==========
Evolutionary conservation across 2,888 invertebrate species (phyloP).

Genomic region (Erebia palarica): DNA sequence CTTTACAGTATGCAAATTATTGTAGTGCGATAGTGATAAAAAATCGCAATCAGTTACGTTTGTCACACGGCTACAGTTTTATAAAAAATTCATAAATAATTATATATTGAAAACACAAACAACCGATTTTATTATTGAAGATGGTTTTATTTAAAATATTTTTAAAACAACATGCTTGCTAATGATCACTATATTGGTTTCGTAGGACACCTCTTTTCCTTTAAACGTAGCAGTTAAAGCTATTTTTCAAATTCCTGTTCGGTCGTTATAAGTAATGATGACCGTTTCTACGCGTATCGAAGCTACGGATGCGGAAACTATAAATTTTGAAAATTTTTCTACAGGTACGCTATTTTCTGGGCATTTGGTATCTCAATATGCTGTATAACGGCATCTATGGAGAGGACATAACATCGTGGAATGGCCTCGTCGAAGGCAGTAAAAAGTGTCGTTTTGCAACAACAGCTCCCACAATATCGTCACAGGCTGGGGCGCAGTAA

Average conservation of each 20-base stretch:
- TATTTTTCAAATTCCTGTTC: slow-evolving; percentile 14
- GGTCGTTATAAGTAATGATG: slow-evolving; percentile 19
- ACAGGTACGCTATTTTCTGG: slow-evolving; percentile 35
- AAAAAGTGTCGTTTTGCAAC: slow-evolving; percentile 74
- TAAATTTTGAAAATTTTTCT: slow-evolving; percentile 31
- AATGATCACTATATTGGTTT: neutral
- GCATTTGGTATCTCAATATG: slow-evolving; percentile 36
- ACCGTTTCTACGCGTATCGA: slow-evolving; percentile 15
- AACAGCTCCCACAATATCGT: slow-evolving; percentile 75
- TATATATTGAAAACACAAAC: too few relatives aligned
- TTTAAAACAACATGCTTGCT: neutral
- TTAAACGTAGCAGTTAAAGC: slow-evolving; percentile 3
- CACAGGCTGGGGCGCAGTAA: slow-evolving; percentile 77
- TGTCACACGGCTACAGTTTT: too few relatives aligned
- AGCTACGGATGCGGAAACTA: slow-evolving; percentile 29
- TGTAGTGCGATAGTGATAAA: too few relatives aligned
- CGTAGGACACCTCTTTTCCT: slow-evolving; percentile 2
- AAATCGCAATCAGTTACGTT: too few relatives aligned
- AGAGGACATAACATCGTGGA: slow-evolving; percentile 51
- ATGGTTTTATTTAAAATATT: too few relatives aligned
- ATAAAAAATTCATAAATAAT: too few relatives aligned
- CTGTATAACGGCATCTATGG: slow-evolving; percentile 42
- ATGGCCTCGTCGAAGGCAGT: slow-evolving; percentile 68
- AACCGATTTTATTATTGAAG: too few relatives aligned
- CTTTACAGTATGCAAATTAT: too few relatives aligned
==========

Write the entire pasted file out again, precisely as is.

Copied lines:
Evolutionary conservation across 2,888 invertebrate species (phyloP).

Genomic region (Erebia palarica): DNA sequence CTTTACAGTATGCAAATTATTGTAGTGCGATAGTGATAAAAAATCGCAATCAGTTACGTTTGTCACACGGCTACAGTTTTATAAAAAATTCATAAATAATTATATATTGAAAACACAAACAACCGATTTTATTATTGAAGATGGTTTTATTTAAAATATTTTTAAAACAACATGCTTGCTAATGATCACTATATTGGTTTCGTAGGACACCTCTTTTCCTTTAAACGTAGCAGTTAAAGCTATTTTTCAAATTCCTGTTCGGTCGTTATAAGTAATGATGACCGTTTCTACGCGTATCGAAGCTACGGATGCGGAAACTATAAATTTTGAAAATTTTTCTACAGGTACGCTATTTTCTGGGCATTTGGTATCTCAATATGCTGTATAACGGCATCTATGGAGAGGACATAACATCGTGGAATGGCCTCGTCGAAGGCAGTAAAAAGTGTCGTTTTGCAACAACAGCTCCCACAATATCGTCACAGGCTGGGGCGCAGTAA

Average conservation of each 20-base stretch:
- TATTTTTCAAATTCCTGTTC: slow-evolving; percentile 14
- GGTCGTTATAAGTAATGATG: slow-evolving; percentile 19
- ACAGGTACGCTATTTTCTGG: slow-evolving; percentile 35
- AAAAAGTGTCGTTTTGCAAC: slow-evolving; percentile 74
- TAAATTTTGAAAATTTTTCT: slow-evolving; percentile 31
- AATGATCACTATATTGGTTT: neutral
- GCATTTGGTATCTCAATATG: slow-evolving; percentile 36
- ACCGTTTCTACGCGTATCGA: slow-evolving; percentile 15
- AACAGCTCCCACAATATCGT: slow-evolving; percentile 75
- TATATATTGAAAACACAAAC: too few relatives aligned
- TTTAAAACAACATGCTTGCT: neutral
- TTAAACGTAGCAGTTAAAGC: slow-evolving; percentile 3
- CACAGGCTGGGGCGCAGTAA: slow-evolving; percentile 77
- TGTCACACGGCTACAGTTTT: too few relatives aligned
- AGCTACGGATGCGGAAACTA: slow-evolving; percentile 29
- TGTAGTGCGATAGTGATAAA: too few relatives aligned
- CGTAGGACACCTCTTTTCCT: slow-evolving; percentile 2
- AAATCGCAATCAGTTACGTT: too few relatives aligned
- AGAGGACATAACATCGTGGA: slow-evolving; percentile 51
- ATGGTTTTATTTAAAATATT: too few relatives aligned
- ATAAAAAATTCATAAATAAT: too few relatives aligned
- CTGTATAACGGCATCTATGG: slow-evolving; percentile 42
- ATGGCCTCGTCGAAGGCAGT: slow-evolving; percentile 68
- AACCGATTTTATTATTGAAG: too few relatives aligned
- CTTTACAGTATGCAAATTAT: too few relatives aligned